Which car models are likely to get the ax over the next year or so?
Sometimes, when an automaker plans to discontinue a model, the company makes it obvious by announcing it -- or by dropping a strong hint: "We're closing the factory that makes it." But other times, it takes some analysis to figure out which of today's car models are fated to go the way of the Edsel and Oldsmobile.
Here are three models our car-minded Foolish specialists think will disappear in the next year or so.
The little car that couldn't
Daniel Miller (Chevrolet Sonic): One vehicle that could be on the chopping block sooner rather than later is General Motors' (NYSE:GM) Chevrolet Sonic. It's nothing against the Sonic itself, per se, but the fact is, demand for smaller vehicles is plummeting while both demand for larger vehicles and a push toward electrified vehicles are accelerating.
Sales of the Chevy Sonic were down nearly 15% in 2016, and it remains one of the brand's lowest-volume vehicles. Furthermore, 2016 was the vehicle's worst full year of sales, with only 55,255 vehicles sold; that's down from its 93,518 peak in 2014 and far below the mid-80,000s sold in 2012 and 2013, its first two full years on the market.
Not only that, but as automakers continue to push toward electrified lineups, it's worth noting that the Sonic is produced at the Orion Assembly plant that recently received a $160 million investment to produce the Chevrolet Bolt EV -- and one could assume that the plant could be the future production location of GM's next EV project.
The Sonic's segment is falling out of favor with the U.S. consumer, and thanks to President Donald Trump's tweet flurry, it's less likely that production will be salvaged with a move to Mexico. That means the Sonic is likely on the chopping block after only its first model, and its production capacity could be replaced by a forward-thinking electric vehicle to be produced alongside the Bolt.
The electric car that got left behind
One of the very clear trends taking place in the EV industry is a move toward long-range full-electric vehicles or plug-in hybrid drivetrains. According to InsideEVs, Tesla Motors' (NASDAQ:TSLA) Model S and Model X are No. 1 and No. 3 in the category in sales in the U.S., with GM's plug-in hybrid Chevy Volt taking the No. 2 spot.
Falling behind is the Nissan LEAF, which sold 14,006 units in 2016, down from 17,269 in 2015 and 30,200 in 2014. Put another way, EV sales were up 30% between 2014 and 2016, and Nissan LEAF sales fell 54% over the same time frame. What Nissan is offering is not what the market is buying.
Nissan knows it needs to increase range beyond the 107 miles the LEAF can currently travel on a charge. But industry reports have the unconfirmed base 2018 Nissan LEAF packing just 120 miles of range, and upgrades only pushing it to about 200 miles. With Tesla's vehicles already pushing a high-end range of over 300 miles, the LEAF is looking ancient. Add in the fact that the Chevy Bolt is in dealerships and has a 238-mile range, and that Tesla's Model 3 is expected mid-year with over 200 miles of range, and the competition is running laps around Nissan.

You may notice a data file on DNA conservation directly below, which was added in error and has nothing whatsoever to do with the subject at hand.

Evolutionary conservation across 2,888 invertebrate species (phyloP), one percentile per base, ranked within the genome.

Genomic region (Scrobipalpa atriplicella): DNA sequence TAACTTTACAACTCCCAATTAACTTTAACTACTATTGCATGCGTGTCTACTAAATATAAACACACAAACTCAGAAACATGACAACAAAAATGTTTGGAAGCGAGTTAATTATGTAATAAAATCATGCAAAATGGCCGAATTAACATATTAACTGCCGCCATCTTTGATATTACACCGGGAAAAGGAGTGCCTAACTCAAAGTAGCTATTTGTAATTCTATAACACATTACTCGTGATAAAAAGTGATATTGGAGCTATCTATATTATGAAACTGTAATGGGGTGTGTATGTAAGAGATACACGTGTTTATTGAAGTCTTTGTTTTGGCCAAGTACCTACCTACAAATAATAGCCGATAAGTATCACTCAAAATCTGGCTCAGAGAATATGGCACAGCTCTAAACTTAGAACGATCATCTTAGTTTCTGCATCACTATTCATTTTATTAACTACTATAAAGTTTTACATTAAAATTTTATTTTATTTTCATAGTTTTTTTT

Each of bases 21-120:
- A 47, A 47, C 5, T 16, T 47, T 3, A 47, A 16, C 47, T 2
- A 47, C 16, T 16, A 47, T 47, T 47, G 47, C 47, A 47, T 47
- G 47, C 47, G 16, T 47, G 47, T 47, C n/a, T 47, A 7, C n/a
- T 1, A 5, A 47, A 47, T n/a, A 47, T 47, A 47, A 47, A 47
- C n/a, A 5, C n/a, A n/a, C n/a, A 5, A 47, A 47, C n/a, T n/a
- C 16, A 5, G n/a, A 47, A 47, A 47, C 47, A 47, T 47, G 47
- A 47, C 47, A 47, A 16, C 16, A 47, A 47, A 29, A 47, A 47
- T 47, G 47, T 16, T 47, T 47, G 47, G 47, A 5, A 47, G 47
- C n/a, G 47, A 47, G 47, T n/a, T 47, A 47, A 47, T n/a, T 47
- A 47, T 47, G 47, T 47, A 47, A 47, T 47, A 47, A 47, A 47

Nissan was one of the earliest movers in EVs, but the company hasn't adapted to the market's desire for more range. And I'm afraid the LEAF is permanently branded as a low-range, uninspired EV that needs to be scrapped to make room for a well-thought-out EV that can compete with the next generation of competitors.
An iconic car that Americans no longer seem to want
John Rosevear (Ford Taurus): It was once the best-selling car in America. Its nameplate was famously revived by Alan Mulally in one of his first acts after becoming CEO in 2006. But here in 2017, it looks like Ford Motor Company's (NYSE:F) once-iconic Taurus is on its last legs -- at least in the United States.
Today's Taurus is different from the Tauruses (Tauri?) that were the best-sellers back in the 1990s, and it's different in ways that have hit it especially hard as buyer preferences have swung away from sedans and toward crossover SUVs. For one thing, the current Taurus is considered a full-size sedan, not midsize, like its predecessors. Ford's midsize Fusion is still a strong seller, but sales of the Taurus, like those of most of its full-size rivals, have slumped in a big way. Ford sold just 34,626 Tauruses in the U.S. last year, down over 11%. (By contrast, it sold 265,840 Fusions.)
It's not just about the slumping market segment, though. The design of the current Taurus has some drawbacks. Notably, its back seat is more cramped than you'd expect in a car of its size. That wasn't considered a big deal when it was all-new way back in 2010, but it's a big deal now that cushy back seats have become an important selling point for big (and midsize) sedans. (That back seat, by the way, is a big reason Ford has struggled to sell the Taurus as a police car: Cops say that getting handcuffed suspects into the back seat can be awkward, especially if the arrestee is struggling.)
Ford could fix those drawbacks with an all-new Taurus. In fact, it did: Ford launched an all-new Taurus for 2016 that shares its architecture with the new Lincoln Continental. But Ford is only building it in China, where large sedans are still popular. There are apparently no plans to start building it for the U.S. market.
It's possible Ford could import some examples of the Chinese-made Taurus to replace the current model for those customers who still want a big Ford sedan. But I don't think it's likely: I suspect the Ford Taurus will be gone from the U.S. for good (or at least for a while) in a year, maybe less. Times change.